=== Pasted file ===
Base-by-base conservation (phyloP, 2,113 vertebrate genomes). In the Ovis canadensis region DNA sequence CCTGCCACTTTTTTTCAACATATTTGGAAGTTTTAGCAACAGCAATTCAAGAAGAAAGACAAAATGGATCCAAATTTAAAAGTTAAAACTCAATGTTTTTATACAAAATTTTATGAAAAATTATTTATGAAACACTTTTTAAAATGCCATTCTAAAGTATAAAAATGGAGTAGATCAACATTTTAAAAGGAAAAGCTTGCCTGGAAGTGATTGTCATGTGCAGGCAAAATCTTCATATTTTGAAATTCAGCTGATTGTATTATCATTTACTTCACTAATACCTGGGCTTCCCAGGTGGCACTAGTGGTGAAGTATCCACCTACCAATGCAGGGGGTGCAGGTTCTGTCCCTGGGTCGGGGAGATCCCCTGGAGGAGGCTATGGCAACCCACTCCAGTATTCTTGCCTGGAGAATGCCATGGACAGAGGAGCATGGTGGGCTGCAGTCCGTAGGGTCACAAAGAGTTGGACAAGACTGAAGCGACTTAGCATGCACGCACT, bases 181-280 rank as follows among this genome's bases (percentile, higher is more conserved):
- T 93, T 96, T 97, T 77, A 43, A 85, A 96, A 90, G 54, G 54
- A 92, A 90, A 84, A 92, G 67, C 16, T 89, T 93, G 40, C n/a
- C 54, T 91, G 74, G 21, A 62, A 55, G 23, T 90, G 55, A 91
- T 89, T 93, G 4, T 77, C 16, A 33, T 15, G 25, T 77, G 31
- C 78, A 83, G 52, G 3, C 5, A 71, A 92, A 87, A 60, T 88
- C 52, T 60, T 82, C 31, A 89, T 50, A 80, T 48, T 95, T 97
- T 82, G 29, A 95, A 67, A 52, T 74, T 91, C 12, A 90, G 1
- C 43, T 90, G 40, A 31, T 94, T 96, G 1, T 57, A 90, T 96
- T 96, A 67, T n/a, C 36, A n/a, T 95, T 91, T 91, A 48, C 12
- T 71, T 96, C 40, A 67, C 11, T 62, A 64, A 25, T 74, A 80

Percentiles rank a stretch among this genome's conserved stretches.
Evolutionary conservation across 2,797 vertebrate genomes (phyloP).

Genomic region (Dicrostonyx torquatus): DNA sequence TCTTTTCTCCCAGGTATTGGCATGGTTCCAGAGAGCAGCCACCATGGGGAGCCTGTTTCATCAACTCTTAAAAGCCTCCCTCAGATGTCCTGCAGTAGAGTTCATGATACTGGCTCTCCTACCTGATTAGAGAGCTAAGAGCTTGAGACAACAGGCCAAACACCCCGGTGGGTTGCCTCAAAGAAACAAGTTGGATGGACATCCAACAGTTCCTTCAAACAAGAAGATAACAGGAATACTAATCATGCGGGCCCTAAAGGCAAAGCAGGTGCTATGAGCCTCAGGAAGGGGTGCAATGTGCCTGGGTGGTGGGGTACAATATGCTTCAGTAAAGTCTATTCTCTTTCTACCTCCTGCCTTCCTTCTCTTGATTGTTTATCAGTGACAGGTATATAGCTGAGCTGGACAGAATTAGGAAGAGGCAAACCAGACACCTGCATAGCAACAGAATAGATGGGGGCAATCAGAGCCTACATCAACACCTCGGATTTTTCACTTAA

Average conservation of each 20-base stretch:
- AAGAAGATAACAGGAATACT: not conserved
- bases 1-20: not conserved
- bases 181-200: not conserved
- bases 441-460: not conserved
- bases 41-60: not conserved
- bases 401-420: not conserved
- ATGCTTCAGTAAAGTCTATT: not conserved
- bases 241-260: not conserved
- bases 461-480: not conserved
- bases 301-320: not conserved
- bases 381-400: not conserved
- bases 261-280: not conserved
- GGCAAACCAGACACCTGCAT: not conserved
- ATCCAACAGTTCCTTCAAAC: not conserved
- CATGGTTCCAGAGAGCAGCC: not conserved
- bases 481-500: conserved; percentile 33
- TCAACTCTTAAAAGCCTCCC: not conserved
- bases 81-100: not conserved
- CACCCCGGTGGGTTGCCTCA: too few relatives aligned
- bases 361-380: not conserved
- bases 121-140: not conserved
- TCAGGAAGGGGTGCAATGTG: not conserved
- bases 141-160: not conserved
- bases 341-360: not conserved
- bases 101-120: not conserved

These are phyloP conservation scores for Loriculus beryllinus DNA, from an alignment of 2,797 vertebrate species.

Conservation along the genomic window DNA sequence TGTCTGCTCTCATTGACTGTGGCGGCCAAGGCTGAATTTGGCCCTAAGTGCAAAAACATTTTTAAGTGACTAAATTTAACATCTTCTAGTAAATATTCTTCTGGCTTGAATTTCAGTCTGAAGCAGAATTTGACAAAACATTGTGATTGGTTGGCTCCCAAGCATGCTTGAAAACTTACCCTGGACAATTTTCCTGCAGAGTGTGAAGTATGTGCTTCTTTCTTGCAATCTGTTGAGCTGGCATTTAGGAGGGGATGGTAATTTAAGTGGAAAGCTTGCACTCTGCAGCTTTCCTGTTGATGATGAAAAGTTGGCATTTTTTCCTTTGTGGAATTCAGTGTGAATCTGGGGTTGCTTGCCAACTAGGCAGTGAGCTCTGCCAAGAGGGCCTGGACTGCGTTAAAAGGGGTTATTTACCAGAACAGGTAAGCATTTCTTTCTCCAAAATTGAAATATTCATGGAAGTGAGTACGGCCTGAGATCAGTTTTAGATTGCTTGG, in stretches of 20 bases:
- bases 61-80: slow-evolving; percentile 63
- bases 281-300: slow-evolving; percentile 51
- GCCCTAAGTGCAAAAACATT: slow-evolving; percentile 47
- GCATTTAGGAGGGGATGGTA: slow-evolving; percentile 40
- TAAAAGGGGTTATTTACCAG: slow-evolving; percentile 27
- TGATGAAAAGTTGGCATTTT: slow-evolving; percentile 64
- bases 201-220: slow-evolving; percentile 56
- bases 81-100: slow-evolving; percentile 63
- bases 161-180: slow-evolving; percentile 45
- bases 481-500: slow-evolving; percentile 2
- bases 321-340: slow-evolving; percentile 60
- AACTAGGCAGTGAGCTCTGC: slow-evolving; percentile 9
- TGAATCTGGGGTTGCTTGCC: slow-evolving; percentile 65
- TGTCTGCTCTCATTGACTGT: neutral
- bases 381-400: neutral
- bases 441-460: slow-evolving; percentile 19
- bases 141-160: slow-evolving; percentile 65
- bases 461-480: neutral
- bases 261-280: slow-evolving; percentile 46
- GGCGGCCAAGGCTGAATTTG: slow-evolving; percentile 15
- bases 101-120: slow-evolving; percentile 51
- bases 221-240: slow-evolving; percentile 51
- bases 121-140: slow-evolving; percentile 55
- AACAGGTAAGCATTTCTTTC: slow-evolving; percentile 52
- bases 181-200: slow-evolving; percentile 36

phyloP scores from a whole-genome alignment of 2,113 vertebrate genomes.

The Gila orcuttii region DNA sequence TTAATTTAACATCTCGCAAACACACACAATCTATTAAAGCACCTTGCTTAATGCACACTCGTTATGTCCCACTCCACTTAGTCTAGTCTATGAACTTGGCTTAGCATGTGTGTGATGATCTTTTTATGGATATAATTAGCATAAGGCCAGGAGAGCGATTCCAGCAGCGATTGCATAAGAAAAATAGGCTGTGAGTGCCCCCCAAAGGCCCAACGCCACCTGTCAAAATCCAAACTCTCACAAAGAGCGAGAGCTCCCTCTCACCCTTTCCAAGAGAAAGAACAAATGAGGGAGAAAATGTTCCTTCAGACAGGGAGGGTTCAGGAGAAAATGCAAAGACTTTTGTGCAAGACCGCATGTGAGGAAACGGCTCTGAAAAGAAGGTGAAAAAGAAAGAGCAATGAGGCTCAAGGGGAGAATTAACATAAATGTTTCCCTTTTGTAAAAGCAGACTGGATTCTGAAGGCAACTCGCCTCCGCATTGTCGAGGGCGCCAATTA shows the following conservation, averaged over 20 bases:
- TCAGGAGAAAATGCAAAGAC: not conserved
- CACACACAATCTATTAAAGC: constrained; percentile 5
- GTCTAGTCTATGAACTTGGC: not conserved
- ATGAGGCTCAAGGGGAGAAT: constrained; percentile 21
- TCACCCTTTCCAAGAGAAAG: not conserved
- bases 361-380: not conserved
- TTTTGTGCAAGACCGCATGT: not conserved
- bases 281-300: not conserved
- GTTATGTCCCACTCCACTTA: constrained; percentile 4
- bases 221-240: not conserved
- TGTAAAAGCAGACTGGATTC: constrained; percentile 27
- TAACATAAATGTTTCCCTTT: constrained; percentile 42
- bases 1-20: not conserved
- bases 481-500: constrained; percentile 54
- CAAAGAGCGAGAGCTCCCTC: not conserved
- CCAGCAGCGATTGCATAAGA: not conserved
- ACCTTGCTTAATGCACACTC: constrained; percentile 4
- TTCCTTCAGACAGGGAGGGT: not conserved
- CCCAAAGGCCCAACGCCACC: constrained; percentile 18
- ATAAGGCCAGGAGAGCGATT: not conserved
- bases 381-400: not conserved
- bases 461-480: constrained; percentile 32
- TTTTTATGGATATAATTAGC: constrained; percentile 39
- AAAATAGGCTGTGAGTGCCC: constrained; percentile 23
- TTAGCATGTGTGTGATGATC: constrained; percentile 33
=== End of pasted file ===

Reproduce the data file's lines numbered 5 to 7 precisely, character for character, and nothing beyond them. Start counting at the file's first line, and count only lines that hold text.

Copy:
- T 89, T 93, G 4, T 77, C 16, A 33, T 15, G 25, T 77, G 31
- C 78, A 83, G 52, G 3, C 5, A 71, A 92, A 87, A 60, T 88
- C 52, T 60, T 82, C 31, A 89, T 50, A 80, T 48, T 95, T 97